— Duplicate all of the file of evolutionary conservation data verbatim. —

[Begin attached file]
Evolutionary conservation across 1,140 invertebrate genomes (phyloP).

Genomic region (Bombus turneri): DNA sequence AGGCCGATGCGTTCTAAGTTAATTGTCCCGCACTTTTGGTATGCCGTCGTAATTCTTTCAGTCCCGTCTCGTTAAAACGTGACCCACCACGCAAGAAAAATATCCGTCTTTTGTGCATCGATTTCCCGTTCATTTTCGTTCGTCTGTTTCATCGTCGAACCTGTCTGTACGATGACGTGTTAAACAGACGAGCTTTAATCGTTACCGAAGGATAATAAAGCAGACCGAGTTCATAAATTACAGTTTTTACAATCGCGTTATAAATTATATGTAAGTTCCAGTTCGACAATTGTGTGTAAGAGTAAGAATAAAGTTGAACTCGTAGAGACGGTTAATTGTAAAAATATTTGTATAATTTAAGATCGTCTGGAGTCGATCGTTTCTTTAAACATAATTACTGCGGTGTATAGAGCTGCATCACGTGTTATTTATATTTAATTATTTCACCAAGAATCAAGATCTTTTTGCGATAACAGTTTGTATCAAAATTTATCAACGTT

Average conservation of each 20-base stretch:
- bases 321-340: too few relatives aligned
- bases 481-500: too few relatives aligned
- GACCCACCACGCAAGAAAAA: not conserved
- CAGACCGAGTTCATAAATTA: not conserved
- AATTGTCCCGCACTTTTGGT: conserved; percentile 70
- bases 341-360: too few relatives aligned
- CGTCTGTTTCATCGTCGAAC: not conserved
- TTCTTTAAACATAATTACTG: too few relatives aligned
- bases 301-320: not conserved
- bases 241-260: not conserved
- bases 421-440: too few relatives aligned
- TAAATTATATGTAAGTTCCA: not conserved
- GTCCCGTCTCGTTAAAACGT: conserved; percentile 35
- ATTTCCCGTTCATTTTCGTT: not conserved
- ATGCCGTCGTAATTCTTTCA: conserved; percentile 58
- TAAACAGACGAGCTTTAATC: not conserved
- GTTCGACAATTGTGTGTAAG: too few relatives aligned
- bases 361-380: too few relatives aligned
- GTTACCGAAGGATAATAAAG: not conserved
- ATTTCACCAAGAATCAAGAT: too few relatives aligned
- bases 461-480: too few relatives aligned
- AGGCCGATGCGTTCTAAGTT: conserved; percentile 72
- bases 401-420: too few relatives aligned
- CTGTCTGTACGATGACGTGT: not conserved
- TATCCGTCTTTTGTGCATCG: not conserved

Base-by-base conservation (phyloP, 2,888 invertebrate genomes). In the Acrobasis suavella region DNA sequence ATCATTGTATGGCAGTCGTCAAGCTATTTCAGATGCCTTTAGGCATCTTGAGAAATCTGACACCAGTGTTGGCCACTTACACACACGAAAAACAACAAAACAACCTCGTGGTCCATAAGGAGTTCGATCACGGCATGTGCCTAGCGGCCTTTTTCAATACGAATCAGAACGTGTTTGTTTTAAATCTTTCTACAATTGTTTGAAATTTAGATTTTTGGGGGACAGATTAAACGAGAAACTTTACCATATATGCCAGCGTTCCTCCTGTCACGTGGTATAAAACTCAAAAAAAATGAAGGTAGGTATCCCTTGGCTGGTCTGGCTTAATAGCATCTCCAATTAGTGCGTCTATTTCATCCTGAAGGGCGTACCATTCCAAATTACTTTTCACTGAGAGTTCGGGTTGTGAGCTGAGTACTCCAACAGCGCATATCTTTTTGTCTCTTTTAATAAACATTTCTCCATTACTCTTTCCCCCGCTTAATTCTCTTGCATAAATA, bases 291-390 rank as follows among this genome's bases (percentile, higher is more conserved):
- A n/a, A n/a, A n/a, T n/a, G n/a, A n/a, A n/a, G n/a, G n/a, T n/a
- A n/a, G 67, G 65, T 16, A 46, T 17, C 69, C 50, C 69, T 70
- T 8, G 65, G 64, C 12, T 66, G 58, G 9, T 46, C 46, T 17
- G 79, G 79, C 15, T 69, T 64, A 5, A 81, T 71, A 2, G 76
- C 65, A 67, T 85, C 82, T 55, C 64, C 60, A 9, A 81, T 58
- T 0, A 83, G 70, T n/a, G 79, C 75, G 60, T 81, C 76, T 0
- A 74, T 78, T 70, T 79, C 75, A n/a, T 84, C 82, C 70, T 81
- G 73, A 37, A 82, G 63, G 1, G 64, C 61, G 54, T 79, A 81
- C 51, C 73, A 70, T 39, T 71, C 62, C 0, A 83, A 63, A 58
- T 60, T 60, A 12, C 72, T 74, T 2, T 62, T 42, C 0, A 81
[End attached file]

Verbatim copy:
Evolutionary conservation across 1,140 invertebrate genomes (phyloP).

Genomic region (Bombus turneri): DNA sequence AGGCCGATGCGTTCTAAGTTAATTGTCCCGCACTTTTGGTATGCCGTCGTAATTCTTTCAGTCCCGTCTCGTTAAAACGTGACCCACCACGCAAGAAAAATATCCGTCTTTTGTGCATCGATTTCCCGTTCATTTTCGTTCGTCTGTTTCATCGTCGAACCTGTCTGTACGATGACGTGTTAAACAGACGAGCTTTAATCGTTACCGAAGGATAATAAAGCAGACCGAGTTCATAAATTACAGTTTTTACAATCGCGTTATAAATTATATGTAAGTTCCAGTTCGACAATTGTGTGTAAGAGTAAGAATAAAGTTGAACTCGTAGAGACGGTTAATTGTAAAAATATTTGTATAATTTAAGATCGTCTGGAGTCGATCGTTTCTTTAAACATAATTACTGCGGTGTATAGAGCTGCATCACGTGTTATTTATATTTAATTATTTCACCAAGAATCAAGATCTTTTTGCGATAACAGTTTGTATCAAAATTTATCAACGTT

Average conservation of each 20-base stretch:
- bases 321-340: too few relatives aligned
- bases 481-500: too few relatives aligned
- GACCCACCACGCAAGAAAAA: not conserved
- CAGACCGAGTTCATAAATTA: not conserved
- AATTGTCCCGCACTTTTGGT: conserved; percentile 70
- bases 341-360: too few relatives aligned
- CGTCTGTTTCATCGTCGAAC: not conserved
- TTCTTTAAACATAATTACTG: too few relatives aligned
- bases 301-320: not conserved
- bases 241-260: not conserved
- bases 421-440: too few relatives aligned
- TAAATTATATGTAAGTTCCA: not conserved
- GTCCCGTCTCGTTAAAACGT: conserved; percentile 35
- ATTTCCCGTTCATTTTCGTT: not conserved
- ATGCCGTCGTAATTCTTTCA: conserved; percentile 58
- TAAACAGACGAGCTTTAATC: not conserved
- GTTCGACAATTGTGTGTAAG: too few relatives aligned
- bases 361-380: too few relatives aligned
- GTTACCGAAGGATAATAAAG: not conserved
- ATTTCACCAAGAATCAAGAT: too few relatives aligned
- bases 461-480: too few relatives aligned
- AGGCCGATGCGTTCTAAGTT: conserved; percentile 72
- bases 401-420: too few relatives aligned
- CTGTCTGTACGATGACGTGT: not conserved
- TATCCGTCTTTTGTGCATCG: not conserved

Base-by-base conservation (phyloP, 2,888 invertebrate genomes). In the Acrobasis suavella region DNA sequence ATCATTGTATGGCAGTCGTCAAGCTATTTCAGATGCCTTTAGGCATCTTGAGAAATCTGACACCAGTGTTGGCCACTTACACACACGAAAAACAACAAAACAACCTCGTGGTCCATAAGGAGTTCGATCACGGCATGTGCCTAGCGGCCTTTTTCAATACGAATCAGAACGTGTTTGTTTTAAATCTTTCTACAATTGTTTGAAATTTAGATTTTTGGGGGACAGATTAAACGAGAAACTTTACCATATATGCCAGCGTTCCTCCTGTCACGTGGTATAAAACTCAAAAAAAATGAAGGTAGGTATCCCTTGGCTGGTCTGGCTTAATAGCATCTCCAATTAGTGCGTCTATTTCATCCTGAAGGGCGTACCATTCCAAATTACTTTTCACTGAGAGTTCGGGTTGTGAGCTGAGTACTCCAACAGCGCATATCTTTTTGTCTCTTTTAATAAACATTTCTCCATTACTCTTTCCCCCGCTTAATTCTCTTGCATAAATA, bases 291-390 rank as follows among this genome's bases (percentile, higher is more conserved):
- A n/a, A n/a, A n/a, T n/a, G n/a, A n/a, A n/a, G n/a, G n/a, T n/a
- A n/a, G 67, G 65, T 16, A 46, T 17, C 69, C 50, C 69, T 70
- T 8, G 65, G 64, C 12, T 66, G 58, G 9, T 46, C 46, T 17
- G 79, G 79, C 15, T 69, T 64, A 5, A 81, T 71, A 2, G 76
- C 65, A 67, T 85, C 82, T 55, C 64, C 60, A 9, A 81, T 58
- T 0, A 83, G 70, T n/a, G 79, C 75, G 60, T 81, C 76, T 0
- A 74, T 78, T 70, T 79, C 75, A n/a, T 84, C 82, C 70, T 81
- G 73, A 37, A 82, G 63, G 1, G 64, C 61, G 54, T 79, A 81
- C 51, C 73, A 70, T 39, T 71, C 62, C 0, A 83, A 63, A 58
- T 60, T 60, A 12, C 72, T 74, T 2, T 62, T 42, C 0, A 81